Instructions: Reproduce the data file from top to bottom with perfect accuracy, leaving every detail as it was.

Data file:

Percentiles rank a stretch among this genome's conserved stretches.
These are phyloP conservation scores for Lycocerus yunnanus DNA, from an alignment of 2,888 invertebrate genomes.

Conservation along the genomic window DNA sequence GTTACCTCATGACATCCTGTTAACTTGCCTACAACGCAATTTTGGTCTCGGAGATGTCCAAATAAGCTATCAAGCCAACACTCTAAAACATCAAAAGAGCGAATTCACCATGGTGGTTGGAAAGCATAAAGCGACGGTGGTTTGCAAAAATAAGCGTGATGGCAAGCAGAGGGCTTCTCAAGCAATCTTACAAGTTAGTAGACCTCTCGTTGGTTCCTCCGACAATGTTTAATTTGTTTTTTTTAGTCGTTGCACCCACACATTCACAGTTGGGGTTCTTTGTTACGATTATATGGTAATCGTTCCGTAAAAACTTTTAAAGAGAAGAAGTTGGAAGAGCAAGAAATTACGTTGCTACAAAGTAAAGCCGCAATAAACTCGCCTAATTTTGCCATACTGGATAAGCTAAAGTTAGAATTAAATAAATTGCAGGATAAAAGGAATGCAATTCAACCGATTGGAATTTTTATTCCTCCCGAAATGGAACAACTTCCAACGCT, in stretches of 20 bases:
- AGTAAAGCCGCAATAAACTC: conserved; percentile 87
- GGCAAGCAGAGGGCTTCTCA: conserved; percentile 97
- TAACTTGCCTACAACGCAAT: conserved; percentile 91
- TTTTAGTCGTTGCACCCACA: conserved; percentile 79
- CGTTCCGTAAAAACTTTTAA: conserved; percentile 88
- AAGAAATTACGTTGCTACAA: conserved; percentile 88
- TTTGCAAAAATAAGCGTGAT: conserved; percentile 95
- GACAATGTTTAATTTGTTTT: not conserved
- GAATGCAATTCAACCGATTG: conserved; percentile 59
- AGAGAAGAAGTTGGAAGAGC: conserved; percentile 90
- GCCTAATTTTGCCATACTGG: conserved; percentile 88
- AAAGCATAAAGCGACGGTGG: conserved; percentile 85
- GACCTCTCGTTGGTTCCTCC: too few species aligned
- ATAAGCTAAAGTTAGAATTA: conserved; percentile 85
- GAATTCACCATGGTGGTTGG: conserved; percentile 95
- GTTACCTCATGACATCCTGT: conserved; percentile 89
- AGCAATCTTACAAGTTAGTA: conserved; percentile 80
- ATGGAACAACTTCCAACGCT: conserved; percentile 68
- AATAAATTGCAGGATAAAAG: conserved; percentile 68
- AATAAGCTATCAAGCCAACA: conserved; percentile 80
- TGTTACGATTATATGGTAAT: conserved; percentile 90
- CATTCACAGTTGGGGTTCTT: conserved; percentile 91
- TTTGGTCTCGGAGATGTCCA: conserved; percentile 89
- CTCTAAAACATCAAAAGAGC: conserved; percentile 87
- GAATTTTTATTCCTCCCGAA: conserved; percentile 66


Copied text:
Percentiles rank a stretch among this genome's conserved stretches.
These are phyloP conservation scores for Lycocerus yunnanus DNA, from an alignment of 2,888 invertebrate genomes.

Conservation along the genomic window DNA sequence GTTACCTCATGACATCCTGTTAACTTGCCTACAACGCAATTTTGGTCTCGGAGATGTCCAAATAAGCTATCAAGCCAACACTCTAAAACATCAAAAGAGCGAATTCACCATGGTGGTTGGAAAGCATAAAGCGACGGTGGTTTGCAAAAATAAGCGTGATGGCAAGCAGAGGGCTTCTCAAGCAATCTTACAAGTTAGTAGACCTCTCGTTGGTTCCTCCGACAATGTTTAATTTGTTTTTTTTAGTCGTTGCACCCACACATTCACAGTTGGGGTTCTTTGTTACGATTATATGGTAATCGTTCCGTAAAAACTTTTAAAGAGAAGAAGTTGGAAGAGCAAGAAATTACGTTGCTACAAAGTAAAGCCGCAATAAACTCGCCTAATTTTGCCATACTGGATAAGCTAAAGTTAGAATTAAATAAATTGCAGGATAAAAGGAATGCAATTCAACCGATTGGAATTTTTATTCCTCCCGAAATGGAACAACTTCCAACGCT, in stretches of 20 bases:
- AGTAAAGCCGCAATAAACTC: conserved; percentile 87
- GGCAAGCAGAGGGCTTCTCA: conserved; percentile 97
- TAACTTGCCTACAACGCAAT: conserved; percentile 91
- TTTTAGTCGTTGCACCCACA: conserved; percentile 79
- CGTTCCGTAAAAACTTTTAA: conserved; percentile 88
- AAGAAATTACGTTGCTACAA: conserved; percentile 88
- TTTGCAAAAATAAGCGTGAT: conserved; percentile 95
- GACAATGTTTAATTTGTTTT: not conserved
- GAATGCAATTCAACCGATTG: conserved; percentile 59
- AGAGAAGAAGTTGGAAGAGC: conserved; percentile 90
- GCCTAATTTTGCCATACTGG: conserved; percentile 88
- AAAGCATAAAGCGACGGTGG: conserved; percentile 85
- GACCTCTCGTTGGTTCCTCC: too few species aligned
- ATAAGCTAAAGTTAGAATTA: conserved; percentile 85
- GAATTCACCATGGTGGTTGG: conserved; percentile 95
- GTTACCTCATGACATCCTGT: conserved; percentile 89
- AGCAATCTTACAAGTTAGTA: conserved; percentile 80
- ATGGAACAACTTCCAACGCT: conserved; percentile 68
- AATAAATTGCAGGATAAAAG: conserved; percentile 68
- AATAAGCTATCAAGCCAACA: conserved; percentile 80
- TGTTACGATTATATGGTAAT: conserved; percentile 90
- CATTCACAGTTGGGGTTCTT: conserved; percentile 91
- TTTGGTCTCGGAGATGTCCA: conserved; percentile 89
- CTCTAAAACATCAAAAGAGC: conserved; percentile 87
- GAATTTTTATTCCTCCCGAA: conserved; percentile 66